Staunton, March 26 – It is one of the perversities of the current Western coverage of the coronavirus pandemic that most outlets uncritically accept figures from their own countries and others as the journalists prepare the daily rankings of infections and deaths from this horrific disease.
There are at least two reasons why this is a mistake. On the one hand, the number of infections and deaths from them depends heavily on how many people have been tested. The share of the populations that have been varies widely. When there is more testing, there are likely to be more cases. When less, less.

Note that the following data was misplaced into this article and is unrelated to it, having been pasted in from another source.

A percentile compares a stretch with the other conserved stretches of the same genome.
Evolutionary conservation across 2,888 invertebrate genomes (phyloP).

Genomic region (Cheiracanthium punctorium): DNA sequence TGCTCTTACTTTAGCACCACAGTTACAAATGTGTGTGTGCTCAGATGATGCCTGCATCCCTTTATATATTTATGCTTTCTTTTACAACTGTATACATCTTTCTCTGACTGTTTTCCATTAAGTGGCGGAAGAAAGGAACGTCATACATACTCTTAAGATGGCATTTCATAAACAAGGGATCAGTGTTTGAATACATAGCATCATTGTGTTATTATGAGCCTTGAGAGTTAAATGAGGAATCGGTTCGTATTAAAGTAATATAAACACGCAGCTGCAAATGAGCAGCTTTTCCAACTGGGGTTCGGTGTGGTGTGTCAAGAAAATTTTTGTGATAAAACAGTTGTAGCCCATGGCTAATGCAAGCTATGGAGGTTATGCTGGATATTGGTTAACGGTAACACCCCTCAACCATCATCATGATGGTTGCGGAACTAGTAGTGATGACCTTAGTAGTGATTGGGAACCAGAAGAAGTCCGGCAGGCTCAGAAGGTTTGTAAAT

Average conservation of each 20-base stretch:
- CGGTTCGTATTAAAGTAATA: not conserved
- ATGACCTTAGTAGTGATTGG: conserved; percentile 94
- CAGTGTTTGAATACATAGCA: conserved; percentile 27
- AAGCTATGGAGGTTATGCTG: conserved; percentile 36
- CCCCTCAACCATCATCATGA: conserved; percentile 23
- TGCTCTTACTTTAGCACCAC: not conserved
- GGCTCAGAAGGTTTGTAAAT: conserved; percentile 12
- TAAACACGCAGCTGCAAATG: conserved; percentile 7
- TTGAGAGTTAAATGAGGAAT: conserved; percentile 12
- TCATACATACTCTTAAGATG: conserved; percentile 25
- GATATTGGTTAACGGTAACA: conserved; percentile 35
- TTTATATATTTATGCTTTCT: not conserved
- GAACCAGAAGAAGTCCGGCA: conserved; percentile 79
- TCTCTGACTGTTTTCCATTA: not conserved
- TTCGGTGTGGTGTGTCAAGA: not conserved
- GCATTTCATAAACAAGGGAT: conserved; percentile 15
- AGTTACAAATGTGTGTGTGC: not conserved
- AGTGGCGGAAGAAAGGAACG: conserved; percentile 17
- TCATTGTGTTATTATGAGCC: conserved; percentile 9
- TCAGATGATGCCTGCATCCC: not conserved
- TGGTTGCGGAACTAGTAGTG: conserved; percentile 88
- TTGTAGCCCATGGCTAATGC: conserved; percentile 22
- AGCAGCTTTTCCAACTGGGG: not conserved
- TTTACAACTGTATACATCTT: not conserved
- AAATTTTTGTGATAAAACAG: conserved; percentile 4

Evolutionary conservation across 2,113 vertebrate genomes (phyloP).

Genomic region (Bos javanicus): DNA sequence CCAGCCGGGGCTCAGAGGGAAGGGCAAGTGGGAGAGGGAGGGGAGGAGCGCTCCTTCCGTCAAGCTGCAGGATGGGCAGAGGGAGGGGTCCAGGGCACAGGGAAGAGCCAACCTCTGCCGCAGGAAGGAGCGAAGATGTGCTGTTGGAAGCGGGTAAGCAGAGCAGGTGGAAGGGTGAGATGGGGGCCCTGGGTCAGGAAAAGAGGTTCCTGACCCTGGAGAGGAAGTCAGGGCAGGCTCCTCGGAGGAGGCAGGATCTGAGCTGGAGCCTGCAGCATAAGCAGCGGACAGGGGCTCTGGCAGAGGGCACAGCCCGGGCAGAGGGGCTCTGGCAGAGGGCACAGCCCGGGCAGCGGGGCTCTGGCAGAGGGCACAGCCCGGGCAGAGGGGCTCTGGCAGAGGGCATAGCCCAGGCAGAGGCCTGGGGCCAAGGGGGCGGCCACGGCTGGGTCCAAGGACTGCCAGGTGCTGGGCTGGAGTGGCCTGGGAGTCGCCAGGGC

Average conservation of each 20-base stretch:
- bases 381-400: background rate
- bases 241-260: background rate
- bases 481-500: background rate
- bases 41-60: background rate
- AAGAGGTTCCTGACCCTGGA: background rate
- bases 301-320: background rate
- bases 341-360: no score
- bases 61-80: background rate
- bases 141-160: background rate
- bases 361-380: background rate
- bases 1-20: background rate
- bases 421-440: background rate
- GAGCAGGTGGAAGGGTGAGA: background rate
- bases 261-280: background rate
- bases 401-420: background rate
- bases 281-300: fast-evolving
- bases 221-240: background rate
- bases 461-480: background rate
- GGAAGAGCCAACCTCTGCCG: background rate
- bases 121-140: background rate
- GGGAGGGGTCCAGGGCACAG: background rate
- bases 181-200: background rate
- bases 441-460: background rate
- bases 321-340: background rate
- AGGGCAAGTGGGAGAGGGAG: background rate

And on the other, in many countries, doctors and other medical professionals are actively discouraged from reporting this or other high-profile diseases as the cause of death and urged to list others instead; and in some, the governments have acquired a well-deserved reputation for manipulating the figures and outright lying.
Because of their experiences with their own governments, residents of the Russian Federation and other post-Soviet states are less likely to believe what their governments tell them on this issue. According to a Levada Center poll, 59 percent of Russians say they don’t trust official figures on the coronavirus (levada.ru/2020/03/26/pandemiya-koronavirusa/).
And a survey of the views in many of the other post-Soviet states finds much the same: “The state is concealing the true extent” of this crisis, people across the region say (lenta.ru/articles/2020/03/27/decameron/